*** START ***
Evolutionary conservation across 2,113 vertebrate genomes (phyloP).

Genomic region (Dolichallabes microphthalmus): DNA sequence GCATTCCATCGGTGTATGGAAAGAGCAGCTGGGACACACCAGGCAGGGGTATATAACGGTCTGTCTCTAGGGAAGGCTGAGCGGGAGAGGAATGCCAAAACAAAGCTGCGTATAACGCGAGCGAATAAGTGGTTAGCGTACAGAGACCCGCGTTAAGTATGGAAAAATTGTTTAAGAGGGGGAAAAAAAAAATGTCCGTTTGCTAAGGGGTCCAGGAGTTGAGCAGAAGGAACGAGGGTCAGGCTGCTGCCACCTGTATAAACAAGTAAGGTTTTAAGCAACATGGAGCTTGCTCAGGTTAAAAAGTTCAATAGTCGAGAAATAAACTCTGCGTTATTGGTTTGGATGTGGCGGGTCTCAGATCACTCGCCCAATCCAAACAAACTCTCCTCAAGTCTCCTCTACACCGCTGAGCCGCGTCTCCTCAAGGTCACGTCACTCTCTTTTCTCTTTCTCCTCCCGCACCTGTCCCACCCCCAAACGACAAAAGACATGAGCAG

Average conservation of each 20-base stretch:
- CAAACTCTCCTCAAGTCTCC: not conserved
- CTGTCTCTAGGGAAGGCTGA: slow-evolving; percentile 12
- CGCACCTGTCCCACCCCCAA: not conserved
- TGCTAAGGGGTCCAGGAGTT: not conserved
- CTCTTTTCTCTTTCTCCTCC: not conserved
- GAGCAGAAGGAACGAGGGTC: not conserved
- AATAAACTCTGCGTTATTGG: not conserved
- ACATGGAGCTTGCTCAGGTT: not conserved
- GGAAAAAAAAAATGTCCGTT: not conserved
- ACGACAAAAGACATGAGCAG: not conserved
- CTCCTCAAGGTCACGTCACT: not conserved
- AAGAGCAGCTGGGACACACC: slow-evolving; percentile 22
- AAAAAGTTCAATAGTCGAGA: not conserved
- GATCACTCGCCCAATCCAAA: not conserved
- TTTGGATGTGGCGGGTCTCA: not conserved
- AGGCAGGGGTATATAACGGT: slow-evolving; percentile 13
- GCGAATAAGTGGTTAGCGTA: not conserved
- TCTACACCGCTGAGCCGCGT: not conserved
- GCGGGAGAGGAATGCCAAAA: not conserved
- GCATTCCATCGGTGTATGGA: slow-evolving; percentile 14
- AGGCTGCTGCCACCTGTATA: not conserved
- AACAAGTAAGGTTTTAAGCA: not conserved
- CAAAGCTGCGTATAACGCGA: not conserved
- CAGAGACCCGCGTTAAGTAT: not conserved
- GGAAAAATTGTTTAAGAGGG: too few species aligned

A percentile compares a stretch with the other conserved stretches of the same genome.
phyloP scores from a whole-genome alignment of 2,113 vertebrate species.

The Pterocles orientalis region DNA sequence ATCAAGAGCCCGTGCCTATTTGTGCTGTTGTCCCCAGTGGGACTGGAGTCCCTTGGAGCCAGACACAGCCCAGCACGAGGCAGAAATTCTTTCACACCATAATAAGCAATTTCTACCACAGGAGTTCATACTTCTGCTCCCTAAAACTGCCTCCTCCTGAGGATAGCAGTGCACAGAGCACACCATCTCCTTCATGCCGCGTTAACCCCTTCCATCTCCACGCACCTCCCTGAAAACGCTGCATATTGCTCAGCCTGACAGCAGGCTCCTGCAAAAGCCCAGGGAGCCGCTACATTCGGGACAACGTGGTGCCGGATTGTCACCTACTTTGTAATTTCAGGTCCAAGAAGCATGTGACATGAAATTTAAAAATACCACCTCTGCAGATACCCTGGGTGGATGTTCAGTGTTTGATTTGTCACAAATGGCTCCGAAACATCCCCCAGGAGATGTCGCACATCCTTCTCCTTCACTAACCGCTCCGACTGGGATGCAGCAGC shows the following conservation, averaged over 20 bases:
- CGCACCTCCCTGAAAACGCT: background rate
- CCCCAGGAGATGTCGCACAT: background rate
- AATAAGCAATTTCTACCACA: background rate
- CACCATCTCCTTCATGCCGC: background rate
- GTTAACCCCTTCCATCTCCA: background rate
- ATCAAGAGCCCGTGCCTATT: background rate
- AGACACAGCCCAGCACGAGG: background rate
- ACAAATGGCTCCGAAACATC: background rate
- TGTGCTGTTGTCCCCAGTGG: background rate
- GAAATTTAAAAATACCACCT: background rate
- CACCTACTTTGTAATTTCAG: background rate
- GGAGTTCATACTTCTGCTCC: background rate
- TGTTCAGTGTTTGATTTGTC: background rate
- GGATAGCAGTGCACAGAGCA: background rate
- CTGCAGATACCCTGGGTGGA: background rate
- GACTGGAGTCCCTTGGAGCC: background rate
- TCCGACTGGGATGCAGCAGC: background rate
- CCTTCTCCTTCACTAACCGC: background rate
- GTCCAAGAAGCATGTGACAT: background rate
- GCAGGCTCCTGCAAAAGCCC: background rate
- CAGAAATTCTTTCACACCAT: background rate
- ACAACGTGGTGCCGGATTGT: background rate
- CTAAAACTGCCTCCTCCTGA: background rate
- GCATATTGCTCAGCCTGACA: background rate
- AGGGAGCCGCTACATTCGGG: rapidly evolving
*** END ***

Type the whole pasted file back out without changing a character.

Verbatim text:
Evolutionary conservation across 2,113 vertebrate genomes (phyloP).

Genomic region (Dolichallabes microphthalmus): DNA sequence GCATTCCATCGGTGTATGGAAAGAGCAGCTGGGACACACCAGGCAGGGGTATATAACGGTCTGTCTCTAGGGAAGGCTGAGCGGGAGAGGAATGCCAAAACAAAGCTGCGTATAACGCGAGCGAATAAGTGGTTAGCGTACAGAGACCCGCGTTAAGTATGGAAAAATTGTTTAAGAGGGGGAAAAAAAAAATGTCCGTTTGCTAAGGGGTCCAGGAGTTGAGCAGAAGGAACGAGGGTCAGGCTGCTGCCACCTGTATAAACAAGTAAGGTTTTAAGCAACATGGAGCTTGCTCAGGTTAAAAAGTTCAATAGTCGAGAAATAAACTCTGCGTTATTGGTTTGGATGTGGCGGGTCTCAGATCACTCGCCCAATCCAAACAAACTCTCCTCAAGTCTCCTCTACACCGCTGAGCCGCGTCTCCTCAAGGTCACGTCACTCTCTTTTCTCTTTCTCCTCCCGCACCTGTCCCACCCCCAAACGACAAAAGACATGAGCAG

Average conservation of each 20-base stretch:
- CAAACTCTCCTCAAGTCTCC: not conserved
- CTGTCTCTAGGGAAGGCTGA: slow-evolving; percentile 12
- CGCACCTGTCCCACCCCCAA: not conserved
- TGCTAAGGGGTCCAGGAGTT: not conserved
- CTCTTTTCTCTTTCTCCTCC: not conserved
- GAGCAGAAGGAACGAGGGTC: not conserved
- AATAAACTCTGCGTTATTGG: not conserved
- ACATGGAGCTTGCTCAGGTT: not conserved
- GGAAAAAAAAAATGTCCGTT: not conserved
- ACGACAAAAGACATGAGCAG: not conserved
- CTCCTCAAGGTCACGTCACT: not conserved
- AAGAGCAGCTGGGACACACC: slow-evolving; percentile 22
- AAAAAGTTCAATAGTCGAGA: not conserved
- GATCACTCGCCCAATCCAAA: not conserved
- TTTGGATGTGGCGGGTCTCA: not conserved
- AGGCAGGGGTATATAACGGT: slow-evolving; percentile 13
- GCGAATAAGTGGTTAGCGTA: not conserved
- TCTACACCGCTGAGCCGCGT: not conserved
- GCGGGAGAGGAATGCCAAAA: not conserved
- GCATTCCATCGGTGTATGGA: slow-evolving; percentile 14
- AGGCTGCTGCCACCTGTATA: not conserved
- AACAAGTAAGGTTTTAAGCA: not conserved
- CAAAGCTGCGTATAACGCGA: not conserved
- CAGAGACCCGCGTTAAGTAT: not conserved
- GGAAAAATTGTTTAAGAGGG: too few species aligned

A percentile compares a stretch with the other conserved stretches of the same genome.
phyloP scores from a whole-genome alignment of 2,113 vertebrate species.

The Pterocles orientalis region DNA sequence ATCAAGAGCCCGTGCCTATTTGTGCTGTTGTCCCCAGTGGGACTGGAGTCCCTTGGAGCCAGACACAGCCCAGCACGAGGCAGAAATTCTTTCACACCATAATAAGCAATTTCTACCACAGGAGTTCATACTTCTGCTCCCTAAAACTGCCTCCTCCTGAGGATAGCAGTGCACAGAGCACACCATCTCCTTCATGCCGCGTTAACCCCTTCCATCTCCACGCACCTCCCTGAAAACGCTGCATATTGCTCAGCCTGACAGCAGGCTCCTGCAAAAGCCCAGGGAGCCGCTACATTCGGGACAACGTGGTGCCGGATTGTCACCTACTTTGTAATTTCAGGTCCAAGAAGCATGTGACATGAAATTTAAAAATACCACCTCTGCAGATACCCTGGGTGGATGTTCAGTGTTTGATTTGTCACAAATGGCTCCGAAACATCCCCCAGGAGATGTCGCACATCCTTCTCCTTCACTAACCGCTCCGACTGGGATGCAGCAGC shows the following conservation, averaged over 20 bases:
- CGCACCTCCCTGAAAACGCT: background rate
- CCCCAGGAGATGTCGCACAT: background rate
- AATAAGCAATTTCTACCACA: background rate
- CACCATCTCCTTCATGCCGC: background rate
- GTTAACCCCTTCCATCTCCA: background rate
- ATCAAGAGCCCGTGCCTATT: background rate
- AGACACAGCCCAGCACGAGG: background rate
- ACAAATGGCTCCGAAACATC: background rate
- TGTGCTGTTGTCCCCAGTGG: background rate
- GAAATTTAAAAATACCACCT: background rate
- CACCTACTTTGTAATTTCAG: background rate
- GGAGTTCATACTTCTGCTCC: background rate
- TGTTCAGTGTTTGATTTGTC: background rate
- GGATAGCAGTGCACAGAGCA: background rate
- CTGCAGATACCCTGGGTGGA: background rate
- GACTGGAGTCCCTTGGAGCC: background rate
- TCCGACTGGGATGCAGCAGC: background rate
- CCTTCTCCTTCACTAACCGC: background rate
- GTCCAAGAAGCATGTGACAT: background rate
- GCAGGCTCCTGCAAAAGCCC: background rate
- CAGAAATTCTTTCACACCAT: background rate
- ACAACGTGGTGCCGGATTGT: background rate
- CTAAAACTGCCTCCTCCTGA: background rate
- GCATATTGCTCAGCCTGACA: background rate
- AGGGAGCCGCTACATTCGGG: rapidly evolving